25 February 2022
At its fourth meeting in 2022, the FIATA Presidency decided to make the maritime crisis a top priority for FIATA. It validated a 3-pillar strategic approach to support its members by consolidating evidence-based data and provide them tools and resources to engage with their national authorities and raise awareness of the economic impact of the crisis. With this decision, FIATA will allocate special resources to the FIATA Headquarters to support its member's actions on this topic.
In order to lead FIATA's work on this crucial issue for the future of the freight forwarding community, a Global Maritime Taskforce will meet every two months to discuss the latest developments and support the work of the FIATA Headquarters. The second meeting will take place this week and will allow the further development of FIATA's roadmap for dealing with the crisis.
To share information, facts and figures on the maritime situation in your region, please contact FIATA on [email protected].
The 83rd session of the IATA-FIATA Consultative Council (IFCC) began on Tuesday and ran through until yesterday afternoon, bringing together freight forwarders and airlines in this important forum to discuss matters impacting the cargo agency relationship.
FIATA brought in three agenda items for the interest of its members, and commented on many resolutions for adaptation/improvement in order to foster dialogue and operational efficiency. The key results of the meeting will be reported in the next weeks and serve as a basis for the Cargo Agency Conference in Geneva on 23-24 March.
If you have any questions please send them to [email protected].
FIATA members can look forward to the upcoming April Edition of the FIATA Review. In this edition, there will be a Special on the maritime crisis, with the views of practitioners, institutionals and an exclusive contribution of the WTO Director General. Other topics include the return to FIATA's major face-to-face events after the pandemic, including the FIATA Headquarters Meeting in May in Geneva and the FIATA World Congress 2022 in September in Korea. Readers will also not want to miss the latest news from FIATA's association members around the world.
In the meantime, you can read the latest edition published in December 2021 of the FIATA Review here.
Competition regulators join forces to investigate cartel conduct in global supply chains
This week it emerged that 'unscrupulous businesses were using COVID-19 as an opportunity for cartel conduct' according to New Zealand's Commerce Commission Chair, Anna Rawlings. Non-essential collusion between competitors was amongst other issues mentioned by Rawlings, and will be investigated by the group of competition regulators in a joint effort to tackle anti-competitive behaviour. FIATA welcomes this. Past investigations by regulators in the US, EU and China were not successful in bringing evidence.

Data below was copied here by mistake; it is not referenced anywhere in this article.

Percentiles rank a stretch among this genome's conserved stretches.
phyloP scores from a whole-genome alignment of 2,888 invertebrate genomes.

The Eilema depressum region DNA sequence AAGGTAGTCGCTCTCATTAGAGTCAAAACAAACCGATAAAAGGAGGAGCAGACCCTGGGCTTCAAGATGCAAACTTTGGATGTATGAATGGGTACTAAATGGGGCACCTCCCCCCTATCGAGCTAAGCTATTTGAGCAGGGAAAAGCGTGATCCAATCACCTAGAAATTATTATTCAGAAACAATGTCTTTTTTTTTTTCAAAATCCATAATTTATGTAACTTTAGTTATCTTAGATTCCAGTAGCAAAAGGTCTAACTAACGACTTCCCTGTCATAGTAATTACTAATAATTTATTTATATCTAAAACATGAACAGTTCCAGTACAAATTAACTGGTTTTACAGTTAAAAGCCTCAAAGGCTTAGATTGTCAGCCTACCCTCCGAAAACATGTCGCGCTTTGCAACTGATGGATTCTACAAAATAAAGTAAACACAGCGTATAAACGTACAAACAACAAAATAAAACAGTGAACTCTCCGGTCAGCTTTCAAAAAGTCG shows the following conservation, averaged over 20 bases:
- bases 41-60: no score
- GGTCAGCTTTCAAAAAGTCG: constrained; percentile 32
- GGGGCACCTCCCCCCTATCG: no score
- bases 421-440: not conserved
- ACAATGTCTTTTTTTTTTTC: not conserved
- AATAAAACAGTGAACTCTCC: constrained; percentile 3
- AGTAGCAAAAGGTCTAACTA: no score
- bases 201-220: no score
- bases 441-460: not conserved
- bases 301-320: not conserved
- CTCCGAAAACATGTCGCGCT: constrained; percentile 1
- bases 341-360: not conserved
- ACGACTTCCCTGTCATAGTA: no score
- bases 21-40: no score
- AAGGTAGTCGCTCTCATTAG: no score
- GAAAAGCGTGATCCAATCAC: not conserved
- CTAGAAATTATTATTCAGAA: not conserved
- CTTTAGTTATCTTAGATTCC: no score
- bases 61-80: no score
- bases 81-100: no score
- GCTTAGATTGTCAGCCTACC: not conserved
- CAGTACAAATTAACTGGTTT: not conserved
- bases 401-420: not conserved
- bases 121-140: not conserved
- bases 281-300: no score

The collaboration includes the Australian Competition and Consumer Commission, Canadian Competition Bureau, New Zealand's Commerce Commission, the United Kingdom Competition and Markets Authority and the US Department of Justice Antitrust Division, the latter of which was unsuccessful in bringing evidence of the activity in a two-year investigation closed in February 2019.
The European Commission has been prompted by European forwarders to investigate some of the recent practices of shipping lines, which they believe are anti-competitive and an abuse of their dominant position.
For more comments and information, see the full news article.
Signs of improvement for the container supply chain crisis?
The current problem affecting sea ports at this time can be broken into three aspects, namely the onward intermodal connections, the terminal itself and the shipping considerations. These key issues will affect the resolution of the supply chain crisis, and until resolved, The Loadstar opinion piece does not believe pressure will be relieved on the container ship market.
Estimates made by MSI for containerised trade growth in 2021 were at 6%, above fleet growth of 4.5%. James Frew of The Loadstar points out that 'a 1.5% point differential between supply and demand is scarcely enough to justify charter rates for an elderly panamax vessel hitting six figures.' Instead, he suggests that 'port congestion, container shortages and wider supply chain disruption have driven supply/demand imbalances'.
Read the full article here.
FIATA is delighted to welcome Amanda Stock, who joined FIATA this month to support the FIATA Head Office team in Geneva as Communications Officer. Her role will be to work on the general communication of hot topics for our members as well as the general public, including the current maritime crisis. She will also be in charge of coordinating FIATA's presence on social networks and managing the relations to media.
Should you need to contact her for communications related matters, you can do so at [email protected].